Recently we have had several inquiries as to whether or not HID lights are legal in Georgia. I want to start with my disclaimer… I am not a legal professional, lawyer, state trooper, or anyone else that might take legal responsibility if this is proven inaccurate! I am simply posting about the laws specific to the Georgia vehicle code in regards to headlamps. HID Laws vary from state to state and this post does not imply that HID Laws in one state will reflect the Headlight Laws in another state.
So, Are HID lights legal in Georgia?
High-Intensity Discharge (HID) headlights are easily recognized on the road at night. If you’ve ever seen bright blue-tinted headlights at an intersection or seen the glare from a glance in your rearview mirror, chances are they were HIDs. In most cases, these lights come equipped in the newer high-end vehicle models. However, oftentimes these lights are an aftermarket modification and are against federal laws. Kind of like this…
In Georgia, there are no state laws that strictly prohibit the use of HID or xenon headlights. The only laws that regulate vehicle headlights are those concerning the mounted height of the lights as well as the color. According to the Code of Georgia – Motor Vehicles & Traffic- Title 40, Chapter 8, all lights must conform to the SAE J578 color standard. This color standard states that headlights must be significantly white in color [x = 0.31 (blue boundary), x = 0.44 (green boundary), y = 0.38 (red boundary)]. Since the color temperature of HID headlamps can be between 5000-6000K, it falls within the SAE standard for white. However, aftermarket modification or conversion HID light kits on vehicles go against federal law.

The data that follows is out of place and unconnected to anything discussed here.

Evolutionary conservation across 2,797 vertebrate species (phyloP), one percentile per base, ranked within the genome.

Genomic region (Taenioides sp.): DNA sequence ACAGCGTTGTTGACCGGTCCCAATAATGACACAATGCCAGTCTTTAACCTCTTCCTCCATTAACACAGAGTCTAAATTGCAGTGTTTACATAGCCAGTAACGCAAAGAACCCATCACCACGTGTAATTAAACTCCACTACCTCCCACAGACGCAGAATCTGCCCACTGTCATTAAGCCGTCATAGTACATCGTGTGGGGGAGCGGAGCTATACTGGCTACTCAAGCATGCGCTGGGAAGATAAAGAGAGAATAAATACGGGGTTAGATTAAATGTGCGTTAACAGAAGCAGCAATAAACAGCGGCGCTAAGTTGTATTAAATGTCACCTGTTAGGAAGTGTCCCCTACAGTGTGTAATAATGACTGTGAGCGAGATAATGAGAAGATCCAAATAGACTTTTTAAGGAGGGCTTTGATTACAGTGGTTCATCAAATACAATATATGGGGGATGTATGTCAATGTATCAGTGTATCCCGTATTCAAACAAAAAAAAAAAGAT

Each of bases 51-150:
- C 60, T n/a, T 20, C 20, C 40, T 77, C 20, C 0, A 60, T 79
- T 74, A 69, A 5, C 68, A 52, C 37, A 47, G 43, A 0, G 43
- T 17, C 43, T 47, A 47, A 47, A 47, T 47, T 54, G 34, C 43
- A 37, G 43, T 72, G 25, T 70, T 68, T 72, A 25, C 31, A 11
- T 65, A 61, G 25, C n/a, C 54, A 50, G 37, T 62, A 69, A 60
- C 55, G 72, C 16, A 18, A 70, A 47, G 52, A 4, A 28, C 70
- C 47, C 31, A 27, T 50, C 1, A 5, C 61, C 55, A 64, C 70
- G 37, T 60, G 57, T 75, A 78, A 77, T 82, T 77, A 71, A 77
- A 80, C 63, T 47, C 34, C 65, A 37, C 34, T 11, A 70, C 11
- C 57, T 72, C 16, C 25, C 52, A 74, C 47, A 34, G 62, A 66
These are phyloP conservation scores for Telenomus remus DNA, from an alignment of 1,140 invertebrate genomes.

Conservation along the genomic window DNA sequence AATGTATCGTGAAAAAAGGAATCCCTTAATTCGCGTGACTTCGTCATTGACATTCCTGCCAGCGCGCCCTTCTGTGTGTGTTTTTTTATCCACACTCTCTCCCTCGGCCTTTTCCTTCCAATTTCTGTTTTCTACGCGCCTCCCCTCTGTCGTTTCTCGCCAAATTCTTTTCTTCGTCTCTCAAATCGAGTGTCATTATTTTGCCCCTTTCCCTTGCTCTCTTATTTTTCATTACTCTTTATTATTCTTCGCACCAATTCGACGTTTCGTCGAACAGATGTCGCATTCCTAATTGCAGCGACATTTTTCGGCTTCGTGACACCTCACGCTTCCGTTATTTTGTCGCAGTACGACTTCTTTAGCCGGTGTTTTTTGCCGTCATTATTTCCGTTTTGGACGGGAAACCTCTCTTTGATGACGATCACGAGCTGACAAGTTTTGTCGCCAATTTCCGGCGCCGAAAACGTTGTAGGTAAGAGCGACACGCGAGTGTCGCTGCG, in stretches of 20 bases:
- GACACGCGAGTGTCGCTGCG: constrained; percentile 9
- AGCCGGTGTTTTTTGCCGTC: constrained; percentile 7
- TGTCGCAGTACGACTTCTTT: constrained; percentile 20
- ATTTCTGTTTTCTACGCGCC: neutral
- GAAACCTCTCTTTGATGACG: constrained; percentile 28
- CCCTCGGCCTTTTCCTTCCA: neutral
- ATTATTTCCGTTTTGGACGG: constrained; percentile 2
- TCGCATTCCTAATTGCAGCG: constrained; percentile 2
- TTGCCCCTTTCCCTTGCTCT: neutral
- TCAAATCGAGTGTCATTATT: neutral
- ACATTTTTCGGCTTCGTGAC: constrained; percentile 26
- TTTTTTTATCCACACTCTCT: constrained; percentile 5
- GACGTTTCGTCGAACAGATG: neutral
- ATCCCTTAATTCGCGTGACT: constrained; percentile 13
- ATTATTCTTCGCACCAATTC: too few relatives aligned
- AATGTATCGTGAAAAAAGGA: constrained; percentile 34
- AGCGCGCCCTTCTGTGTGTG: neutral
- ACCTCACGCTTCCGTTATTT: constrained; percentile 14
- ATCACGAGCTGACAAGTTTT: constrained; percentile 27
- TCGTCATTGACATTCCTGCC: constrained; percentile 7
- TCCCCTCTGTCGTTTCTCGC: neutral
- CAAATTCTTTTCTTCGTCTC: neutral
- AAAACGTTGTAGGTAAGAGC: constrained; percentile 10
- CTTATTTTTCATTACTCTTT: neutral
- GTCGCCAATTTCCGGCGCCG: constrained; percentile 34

Despite the “DOT” symbol on replacement HID conversion kits or HID light reviews, replacing headlights requires that you must use the vehicle’s existing light source (Federal Motor Vehicle Safety Standard No. 180). Any manufacturing company that is in compliance with federal standards according to NHTSA, a DOT off the branch, can place the DOT sticker on their product. So even if xenon or HID conversion kit has a “DOT” sticker that does not mean that it is street legal.
In order to follow the above safety standard, it would make sense to just change the light source from the original halogen system to the HID light system. However, that too violates federal law. Federal law 49 U.S.C. 30122 prohibits mechanics from “rendering inoperative any equipment installed in accordance with a Federal Motor Vehicle Safety Standard.” NHTSA’s major concern is that they believe HID headlight conversion kits would impair oncoming traffic with excessive glare. It is seen as a safety hazard.
Another issue NHTSA has with HID conversion kits is that the wiring of older cars can’t support the necessary energy that the lights would need in order to work. This could cause the wiring or your actual car to fry which intern could harm you or others if this happens on the road.
Since many state laws defer to federal standards, Georgia law enforcement agencies can stop and issue a citation for any vehicle they believe were modified with illegal aftermarket HID lights. While there may not be specific HID laws in Georgia, you can get pulled over for illegal use of HID conversion kit headlights. Unless your HID lights are factory installed, expect that you will eventually get a ticket for using these kits.